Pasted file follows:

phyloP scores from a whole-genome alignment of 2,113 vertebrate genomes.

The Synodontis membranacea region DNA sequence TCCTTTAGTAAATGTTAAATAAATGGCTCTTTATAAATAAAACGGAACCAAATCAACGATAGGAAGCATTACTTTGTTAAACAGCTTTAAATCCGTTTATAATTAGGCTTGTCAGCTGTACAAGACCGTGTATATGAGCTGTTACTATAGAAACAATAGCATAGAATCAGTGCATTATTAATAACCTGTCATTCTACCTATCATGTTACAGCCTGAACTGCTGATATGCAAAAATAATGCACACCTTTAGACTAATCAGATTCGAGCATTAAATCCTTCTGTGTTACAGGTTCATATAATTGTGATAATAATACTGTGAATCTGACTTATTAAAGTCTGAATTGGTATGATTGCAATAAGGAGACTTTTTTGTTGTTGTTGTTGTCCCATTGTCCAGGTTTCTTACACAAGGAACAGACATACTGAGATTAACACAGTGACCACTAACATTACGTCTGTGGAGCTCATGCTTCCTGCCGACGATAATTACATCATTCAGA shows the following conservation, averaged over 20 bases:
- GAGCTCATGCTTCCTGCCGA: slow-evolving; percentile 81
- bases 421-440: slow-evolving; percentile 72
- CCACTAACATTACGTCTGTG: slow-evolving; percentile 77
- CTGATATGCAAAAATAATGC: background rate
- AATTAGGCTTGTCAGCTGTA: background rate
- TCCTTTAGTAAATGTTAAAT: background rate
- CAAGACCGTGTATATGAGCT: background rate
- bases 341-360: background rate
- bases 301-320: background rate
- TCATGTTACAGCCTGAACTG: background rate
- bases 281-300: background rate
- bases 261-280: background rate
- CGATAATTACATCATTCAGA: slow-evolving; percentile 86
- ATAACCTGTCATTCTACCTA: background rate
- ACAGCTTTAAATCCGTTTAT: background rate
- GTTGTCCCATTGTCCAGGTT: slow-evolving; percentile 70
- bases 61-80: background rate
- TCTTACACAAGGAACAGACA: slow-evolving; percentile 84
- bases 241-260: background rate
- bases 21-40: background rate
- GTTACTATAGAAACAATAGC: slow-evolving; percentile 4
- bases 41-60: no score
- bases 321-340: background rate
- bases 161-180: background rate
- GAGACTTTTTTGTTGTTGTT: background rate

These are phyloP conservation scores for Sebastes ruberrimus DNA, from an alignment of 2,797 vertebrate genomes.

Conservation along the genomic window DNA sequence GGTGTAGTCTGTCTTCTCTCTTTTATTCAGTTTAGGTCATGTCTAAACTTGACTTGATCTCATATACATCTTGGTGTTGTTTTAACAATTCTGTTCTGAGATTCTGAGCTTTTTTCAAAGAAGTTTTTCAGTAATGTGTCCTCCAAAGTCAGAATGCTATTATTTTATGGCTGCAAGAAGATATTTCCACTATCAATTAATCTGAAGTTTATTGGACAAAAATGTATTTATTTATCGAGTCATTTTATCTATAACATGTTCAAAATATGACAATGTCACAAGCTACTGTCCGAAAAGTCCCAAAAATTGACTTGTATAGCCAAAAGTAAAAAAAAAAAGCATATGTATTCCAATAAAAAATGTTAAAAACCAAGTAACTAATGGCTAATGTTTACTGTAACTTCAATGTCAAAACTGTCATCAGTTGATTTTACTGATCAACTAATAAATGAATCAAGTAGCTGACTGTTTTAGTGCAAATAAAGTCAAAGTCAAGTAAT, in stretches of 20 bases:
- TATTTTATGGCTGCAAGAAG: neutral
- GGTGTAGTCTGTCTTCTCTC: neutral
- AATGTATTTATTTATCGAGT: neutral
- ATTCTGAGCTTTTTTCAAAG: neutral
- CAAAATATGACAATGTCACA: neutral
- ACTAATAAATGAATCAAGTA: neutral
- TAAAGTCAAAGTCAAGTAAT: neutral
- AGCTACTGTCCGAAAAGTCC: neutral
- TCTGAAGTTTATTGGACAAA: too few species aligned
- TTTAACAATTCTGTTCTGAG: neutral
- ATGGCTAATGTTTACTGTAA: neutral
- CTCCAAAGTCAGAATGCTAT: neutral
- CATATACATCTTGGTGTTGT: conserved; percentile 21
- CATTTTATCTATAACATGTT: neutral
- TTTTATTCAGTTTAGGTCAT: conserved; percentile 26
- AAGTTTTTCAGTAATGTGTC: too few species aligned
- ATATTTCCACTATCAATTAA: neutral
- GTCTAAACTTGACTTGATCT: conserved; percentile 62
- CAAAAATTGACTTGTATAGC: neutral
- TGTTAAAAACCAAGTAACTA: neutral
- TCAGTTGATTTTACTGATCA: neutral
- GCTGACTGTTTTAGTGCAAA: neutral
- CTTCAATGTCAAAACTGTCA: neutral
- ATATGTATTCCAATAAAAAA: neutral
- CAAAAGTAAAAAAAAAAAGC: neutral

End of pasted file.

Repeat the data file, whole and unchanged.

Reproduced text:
phyloP scores from a whole-genome alignment of 2,113 vertebrate genomes.

The Synodontis membranacea region DNA sequence TCCTTTAGTAAATGTTAAATAAATGGCTCTTTATAAATAAAACGGAACCAAATCAACGATAGGAAGCATTACTTTGTTAAACAGCTTTAAATCCGTTTATAATTAGGCTTGTCAGCTGTACAAGACCGTGTATATGAGCTGTTACTATAGAAACAATAGCATAGAATCAGTGCATTATTAATAACCTGTCATTCTACCTATCATGTTACAGCCTGAACTGCTGATATGCAAAAATAATGCACACCTTTAGACTAATCAGATTCGAGCATTAAATCCTTCTGTGTTACAGGTTCATATAATTGTGATAATAATACTGTGAATCTGACTTATTAAAGTCTGAATTGGTATGATTGCAATAAGGAGACTTTTTTGTTGTTGTTGTTGTCCCATTGTCCAGGTTTCTTACACAAGGAACAGACATACTGAGATTAACACAGTGACCACTAACATTACGTCTGTGGAGCTCATGCTTCCTGCCGACGATAATTACATCATTCAGA shows the following conservation, averaged over 20 bases:
- GAGCTCATGCTTCCTGCCGA: slow-evolving; percentile 81
- bases 421-440: slow-evolving; percentile 72
- CCACTAACATTACGTCTGTG: slow-evolving; percentile 77
- CTGATATGCAAAAATAATGC: background rate
- AATTAGGCTTGTCAGCTGTA: background rate
- TCCTTTAGTAAATGTTAAAT: background rate
- CAAGACCGTGTATATGAGCT: background rate
- bases 341-360: background rate
- bases 301-320: background rate
- TCATGTTACAGCCTGAACTG: background rate
- bases 281-300: background rate
- bases 261-280: background rate
- CGATAATTACATCATTCAGA: slow-evolving; percentile 86
- ATAACCTGTCATTCTACCTA: background rate
- ACAGCTTTAAATCCGTTTAT: background rate
- GTTGTCCCATTGTCCAGGTT: slow-evolving; percentile 70
- bases 61-80: background rate
- TCTTACACAAGGAACAGACA: slow-evolving; percentile 84
- bases 241-260: background rate
- bases 21-40: background rate
- GTTACTATAGAAACAATAGC: slow-evolving; percentile 4
- bases 41-60: no score
- bases 321-340: background rate
- bases 161-180: background rate
- GAGACTTTTTTGTTGTTGTT: background rate

These are phyloP conservation scores for Sebastes ruberrimus DNA, from an alignment of 2,797 vertebrate genomes.

Conservation along the genomic window DNA sequence GGTGTAGTCTGTCTTCTCTCTTTTATTCAGTTTAGGTCATGTCTAAACTTGACTTGATCTCATATACATCTTGGTGTTGTTTTAACAATTCTGTTCTGAGATTCTGAGCTTTTTTCAAAGAAGTTTTTCAGTAATGTGTCCTCCAAAGTCAGAATGCTATTATTTTATGGCTGCAAGAAGATATTTCCACTATCAATTAATCTGAAGTTTATTGGACAAAAATGTATTTATTTATCGAGTCATTTTATCTATAACATGTTCAAAATATGACAATGTCACAAGCTACTGTCCGAAAAGTCCCAAAAATTGACTTGTATAGCCAAAAGTAAAAAAAAAAAGCATATGTATTCCAATAAAAAATGTTAAAAACCAAGTAACTAATGGCTAATGTTTACTGTAACTTCAATGTCAAAACTGTCATCAGTTGATTTTACTGATCAACTAATAAATGAATCAAGTAGCTGACTGTTTTAGTGCAAATAAAGTCAAAGTCAAGTAAT, in stretches of 20 bases:
- TATTTTATGGCTGCAAGAAG: neutral
- GGTGTAGTCTGTCTTCTCTC: neutral
- AATGTATTTATTTATCGAGT: neutral
- ATTCTGAGCTTTTTTCAAAG: neutral
- CAAAATATGACAATGTCACA: neutral
- ACTAATAAATGAATCAAGTA: neutral
- TAAAGTCAAAGTCAAGTAAT: neutral
- AGCTACTGTCCGAAAAGTCC: neutral
- TCTGAAGTTTATTGGACAAA: too few species aligned
- TTTAACAATTCTGTTCTGAG: neutral
- ATGGCTAATGTTTACTGTAA: neutral
- CTCCAAAGTCAGAATGCTAT: neutral
- CATATACATCTTGGTGTTGT: conserved; percentile 21
- CATTTTATCTATAACATGTT: neutral
- TTTTATTCAGTTTAGGTCAT: conserved; percentile 26
- AAGTTTTTCAGTAATGTGTC: too few species aligned
- ATATTTCCACTATCAATTAA: neutral
- GTCTAAACTTGACTTGATCT: conserved; percentile 62
- CAAAAATTGACTTGTATAGC: neutral
- TGTTAAAAACCAAGTAACTA: neutral
- TCAGTTGATTTTACTGATCA: neutral
- GCTGACTGTTTTAGTGCAAA: neutral
- CTTCAATGTCAAAACTGTCA: neutral
- ATATGTATTCCAATAAAAAA: neutral
- CAAAAGTAAAAAAAAAAAGC: neutral